Any community as a social reality must have boundaries. We cannot grow outwards before we grow up. We need to learn the importance of the 4Ss before we can recognise their limitations.
Nevertheless, social reality cannot bring together insular collectives and a communally fragmented world. The only way to solve the communal dilemma – to build open communities without destroying the one into which we were socialized – is to tap into the transformational power of another Reality.
‘That they may be one, even as we are one’ was the way Jesus summed up his message at the last meal he had with his disciples. Jesus might just about claim that he and his Father were one. But for his followers, let alone his enemies, to become one – if social reality reigns supreme – what a hope!
But that’s what he offered us. His conviction was that Reality – the power of compassion which drives the cosmos – could enable us to love not only our friends but our enemies. And that was not just an offer, it was a divine command: ‘Love your enemies, do good to those who hate you, bless those who curse you, pray for those who abuse you.’ Phew! No wonder the church has found it such a tough assignment to make the vision of its founder a human reality.
Jesus had no illusions that his followers would find it incredibly hard to live up to his teaching – even if a Mahatma Ghandi, Mother Theresa, Martin Luther King or Nelson Mandela might have had a good shot at it. So he pointed us to another Reality. It was one which offered a new way of dealing with the consequences of our creating a fearful, fragmented and fractious world. He called that Reality – the kingdom, the kingdom of God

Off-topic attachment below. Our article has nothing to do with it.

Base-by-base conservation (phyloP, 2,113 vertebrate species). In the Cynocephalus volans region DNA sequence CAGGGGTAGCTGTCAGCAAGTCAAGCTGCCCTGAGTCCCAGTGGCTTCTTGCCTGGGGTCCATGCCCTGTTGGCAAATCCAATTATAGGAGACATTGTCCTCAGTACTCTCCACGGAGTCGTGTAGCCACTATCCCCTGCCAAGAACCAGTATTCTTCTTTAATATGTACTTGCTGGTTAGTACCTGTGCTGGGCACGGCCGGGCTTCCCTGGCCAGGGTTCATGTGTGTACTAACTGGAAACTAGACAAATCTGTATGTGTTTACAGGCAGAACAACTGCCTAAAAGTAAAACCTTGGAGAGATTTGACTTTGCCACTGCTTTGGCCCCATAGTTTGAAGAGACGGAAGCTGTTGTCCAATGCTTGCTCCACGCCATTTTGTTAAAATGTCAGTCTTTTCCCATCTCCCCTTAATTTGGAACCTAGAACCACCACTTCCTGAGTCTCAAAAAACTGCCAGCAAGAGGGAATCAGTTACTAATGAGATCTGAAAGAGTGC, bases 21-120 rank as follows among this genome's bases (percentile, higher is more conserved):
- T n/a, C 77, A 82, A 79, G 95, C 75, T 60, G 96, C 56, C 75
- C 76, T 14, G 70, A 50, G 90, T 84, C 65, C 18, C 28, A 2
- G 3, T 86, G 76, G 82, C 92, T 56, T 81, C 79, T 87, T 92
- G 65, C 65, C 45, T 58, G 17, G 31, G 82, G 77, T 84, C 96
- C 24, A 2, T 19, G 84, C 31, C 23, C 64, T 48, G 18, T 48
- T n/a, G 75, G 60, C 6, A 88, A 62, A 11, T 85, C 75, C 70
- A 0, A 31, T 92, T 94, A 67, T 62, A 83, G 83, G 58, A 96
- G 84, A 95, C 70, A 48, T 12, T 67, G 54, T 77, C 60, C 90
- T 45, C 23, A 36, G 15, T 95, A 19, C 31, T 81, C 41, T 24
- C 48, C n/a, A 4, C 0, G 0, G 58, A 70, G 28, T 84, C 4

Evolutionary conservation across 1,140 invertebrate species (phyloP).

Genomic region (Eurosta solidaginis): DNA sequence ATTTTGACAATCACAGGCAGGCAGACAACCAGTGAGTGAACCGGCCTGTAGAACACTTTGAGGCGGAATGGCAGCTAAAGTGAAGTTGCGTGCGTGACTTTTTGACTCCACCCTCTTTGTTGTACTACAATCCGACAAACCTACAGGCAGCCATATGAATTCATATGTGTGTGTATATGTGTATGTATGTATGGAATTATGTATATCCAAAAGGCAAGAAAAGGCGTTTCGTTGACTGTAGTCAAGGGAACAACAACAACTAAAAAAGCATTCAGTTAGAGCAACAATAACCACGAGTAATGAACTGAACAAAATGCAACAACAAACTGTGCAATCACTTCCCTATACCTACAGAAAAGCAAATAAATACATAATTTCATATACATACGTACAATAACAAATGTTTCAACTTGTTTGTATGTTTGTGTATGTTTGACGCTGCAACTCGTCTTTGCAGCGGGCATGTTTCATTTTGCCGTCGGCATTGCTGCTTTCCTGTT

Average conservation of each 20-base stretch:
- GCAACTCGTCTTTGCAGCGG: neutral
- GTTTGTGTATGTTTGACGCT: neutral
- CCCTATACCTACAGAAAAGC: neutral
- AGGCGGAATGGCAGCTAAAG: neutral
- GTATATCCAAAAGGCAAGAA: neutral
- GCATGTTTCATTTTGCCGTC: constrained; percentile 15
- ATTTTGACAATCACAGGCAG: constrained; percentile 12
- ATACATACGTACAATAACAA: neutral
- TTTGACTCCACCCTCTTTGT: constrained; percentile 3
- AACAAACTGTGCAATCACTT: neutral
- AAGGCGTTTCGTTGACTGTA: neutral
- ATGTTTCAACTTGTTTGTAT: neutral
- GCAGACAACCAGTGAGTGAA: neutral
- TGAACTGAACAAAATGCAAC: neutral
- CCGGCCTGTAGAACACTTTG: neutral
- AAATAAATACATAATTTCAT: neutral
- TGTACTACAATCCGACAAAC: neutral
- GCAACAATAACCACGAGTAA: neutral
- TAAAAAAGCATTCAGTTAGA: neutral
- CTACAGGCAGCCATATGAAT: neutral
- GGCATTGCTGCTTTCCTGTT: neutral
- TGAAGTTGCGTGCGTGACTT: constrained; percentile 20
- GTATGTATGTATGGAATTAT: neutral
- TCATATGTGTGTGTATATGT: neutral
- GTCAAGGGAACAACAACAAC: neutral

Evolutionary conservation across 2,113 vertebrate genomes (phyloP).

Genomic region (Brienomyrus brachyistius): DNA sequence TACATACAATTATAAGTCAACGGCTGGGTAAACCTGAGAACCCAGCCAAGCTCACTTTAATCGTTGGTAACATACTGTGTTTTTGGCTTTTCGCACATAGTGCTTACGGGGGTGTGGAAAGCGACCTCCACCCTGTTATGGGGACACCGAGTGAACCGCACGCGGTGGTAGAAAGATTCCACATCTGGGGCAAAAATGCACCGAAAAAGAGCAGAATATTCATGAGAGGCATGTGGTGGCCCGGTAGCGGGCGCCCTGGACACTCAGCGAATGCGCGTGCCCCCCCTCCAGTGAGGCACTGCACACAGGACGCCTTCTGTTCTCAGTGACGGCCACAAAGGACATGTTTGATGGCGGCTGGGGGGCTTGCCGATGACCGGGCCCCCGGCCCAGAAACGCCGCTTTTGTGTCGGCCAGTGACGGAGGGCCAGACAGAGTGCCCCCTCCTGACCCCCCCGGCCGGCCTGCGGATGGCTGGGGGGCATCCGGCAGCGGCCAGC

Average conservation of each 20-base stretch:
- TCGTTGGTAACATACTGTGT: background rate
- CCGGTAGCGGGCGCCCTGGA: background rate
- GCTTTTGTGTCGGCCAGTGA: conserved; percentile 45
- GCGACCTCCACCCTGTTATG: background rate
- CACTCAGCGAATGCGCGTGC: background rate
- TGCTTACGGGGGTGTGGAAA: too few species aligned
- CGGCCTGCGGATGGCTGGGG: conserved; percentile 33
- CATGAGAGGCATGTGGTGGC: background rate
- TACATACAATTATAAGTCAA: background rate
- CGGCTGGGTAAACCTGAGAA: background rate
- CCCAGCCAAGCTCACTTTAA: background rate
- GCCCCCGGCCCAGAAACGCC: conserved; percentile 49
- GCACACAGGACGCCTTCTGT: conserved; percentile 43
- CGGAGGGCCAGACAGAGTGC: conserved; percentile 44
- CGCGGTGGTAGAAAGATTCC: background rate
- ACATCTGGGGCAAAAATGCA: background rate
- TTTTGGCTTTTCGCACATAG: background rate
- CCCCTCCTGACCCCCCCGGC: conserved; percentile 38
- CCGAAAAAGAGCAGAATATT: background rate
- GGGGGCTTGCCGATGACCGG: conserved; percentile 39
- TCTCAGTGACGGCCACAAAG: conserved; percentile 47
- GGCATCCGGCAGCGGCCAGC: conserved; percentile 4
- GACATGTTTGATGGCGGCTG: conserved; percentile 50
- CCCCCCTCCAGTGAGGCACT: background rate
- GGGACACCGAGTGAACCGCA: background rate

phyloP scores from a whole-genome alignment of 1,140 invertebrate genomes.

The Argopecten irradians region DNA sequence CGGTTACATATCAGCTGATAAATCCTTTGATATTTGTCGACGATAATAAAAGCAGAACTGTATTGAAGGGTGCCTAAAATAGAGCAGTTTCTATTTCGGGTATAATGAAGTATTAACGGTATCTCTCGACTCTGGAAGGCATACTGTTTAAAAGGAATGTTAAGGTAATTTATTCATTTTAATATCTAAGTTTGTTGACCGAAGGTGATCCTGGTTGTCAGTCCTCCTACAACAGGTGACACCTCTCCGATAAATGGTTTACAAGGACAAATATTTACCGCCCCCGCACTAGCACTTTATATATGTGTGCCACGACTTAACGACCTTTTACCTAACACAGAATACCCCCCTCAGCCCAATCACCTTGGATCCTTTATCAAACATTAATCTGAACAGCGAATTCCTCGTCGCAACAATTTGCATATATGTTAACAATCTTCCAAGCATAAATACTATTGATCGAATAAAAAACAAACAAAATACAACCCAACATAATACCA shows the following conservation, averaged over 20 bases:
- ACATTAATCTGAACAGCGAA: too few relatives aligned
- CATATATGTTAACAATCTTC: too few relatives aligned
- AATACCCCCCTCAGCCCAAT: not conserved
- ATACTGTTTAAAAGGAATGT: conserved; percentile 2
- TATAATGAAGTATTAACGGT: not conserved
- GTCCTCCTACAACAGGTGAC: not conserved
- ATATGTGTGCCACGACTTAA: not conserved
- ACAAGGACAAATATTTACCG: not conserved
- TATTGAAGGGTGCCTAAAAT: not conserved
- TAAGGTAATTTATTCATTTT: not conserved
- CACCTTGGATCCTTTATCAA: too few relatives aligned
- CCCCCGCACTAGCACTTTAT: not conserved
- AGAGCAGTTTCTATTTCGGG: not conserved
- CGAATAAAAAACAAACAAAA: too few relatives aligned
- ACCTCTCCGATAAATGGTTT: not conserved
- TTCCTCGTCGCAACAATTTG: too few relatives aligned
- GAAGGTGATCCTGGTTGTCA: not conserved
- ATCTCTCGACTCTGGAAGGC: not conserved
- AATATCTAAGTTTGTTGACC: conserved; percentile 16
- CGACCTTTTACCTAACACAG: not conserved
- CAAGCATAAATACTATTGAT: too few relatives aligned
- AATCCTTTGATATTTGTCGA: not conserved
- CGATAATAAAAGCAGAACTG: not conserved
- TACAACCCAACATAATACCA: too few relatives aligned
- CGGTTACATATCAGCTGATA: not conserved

Few of us like the word ‘kingdom’ today. It reminds us of autocratic rulers now well past their sell-by date. And though the title of ‘king’ may have lost its potency, our world still has no shortage of despotic rulers. But a just and compassionate leader – a Pope Francis perhaps? Might that not be a different sort of ‘king’?
Kingdoms need people as well as rulers. So the gift Jesus offers us is the Reality, not just of a ‘king’, but of a kingdom community – of people, past, present and future, bonded together to exemplify what it means to be a community at its zenith. What might such a community look like.